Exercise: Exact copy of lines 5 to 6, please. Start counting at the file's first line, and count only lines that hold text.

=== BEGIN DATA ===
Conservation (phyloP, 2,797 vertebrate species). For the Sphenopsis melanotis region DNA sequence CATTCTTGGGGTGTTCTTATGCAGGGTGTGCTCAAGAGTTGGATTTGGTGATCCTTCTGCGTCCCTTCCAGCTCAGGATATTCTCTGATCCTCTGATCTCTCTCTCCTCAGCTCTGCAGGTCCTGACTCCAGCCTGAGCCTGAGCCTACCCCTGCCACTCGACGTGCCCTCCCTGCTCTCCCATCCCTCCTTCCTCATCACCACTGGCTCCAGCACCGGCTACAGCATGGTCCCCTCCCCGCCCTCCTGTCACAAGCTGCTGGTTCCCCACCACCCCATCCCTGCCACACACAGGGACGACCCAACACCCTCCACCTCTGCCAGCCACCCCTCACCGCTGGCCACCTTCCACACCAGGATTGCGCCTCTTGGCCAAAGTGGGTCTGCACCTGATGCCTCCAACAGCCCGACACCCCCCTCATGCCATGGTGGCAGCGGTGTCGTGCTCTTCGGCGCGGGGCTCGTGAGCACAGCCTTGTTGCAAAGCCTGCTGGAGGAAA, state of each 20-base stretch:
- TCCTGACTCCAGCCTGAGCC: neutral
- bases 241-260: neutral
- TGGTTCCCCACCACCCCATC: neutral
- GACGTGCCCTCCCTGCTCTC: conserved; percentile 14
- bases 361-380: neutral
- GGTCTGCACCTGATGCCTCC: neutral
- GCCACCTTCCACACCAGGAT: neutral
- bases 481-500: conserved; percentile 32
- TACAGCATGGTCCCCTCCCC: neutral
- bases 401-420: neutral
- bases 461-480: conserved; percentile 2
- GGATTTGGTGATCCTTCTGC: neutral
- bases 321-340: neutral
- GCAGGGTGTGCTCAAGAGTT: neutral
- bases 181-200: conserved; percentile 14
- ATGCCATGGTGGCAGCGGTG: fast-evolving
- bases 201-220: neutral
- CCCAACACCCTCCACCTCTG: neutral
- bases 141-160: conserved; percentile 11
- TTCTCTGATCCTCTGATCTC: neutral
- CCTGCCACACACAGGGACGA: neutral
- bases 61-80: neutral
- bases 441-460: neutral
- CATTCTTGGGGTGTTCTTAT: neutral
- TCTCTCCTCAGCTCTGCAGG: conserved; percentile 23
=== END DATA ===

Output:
- GACGTGCCCTCCCTGCTCTC: conserved; percentile 14
- bases 361-380: neutral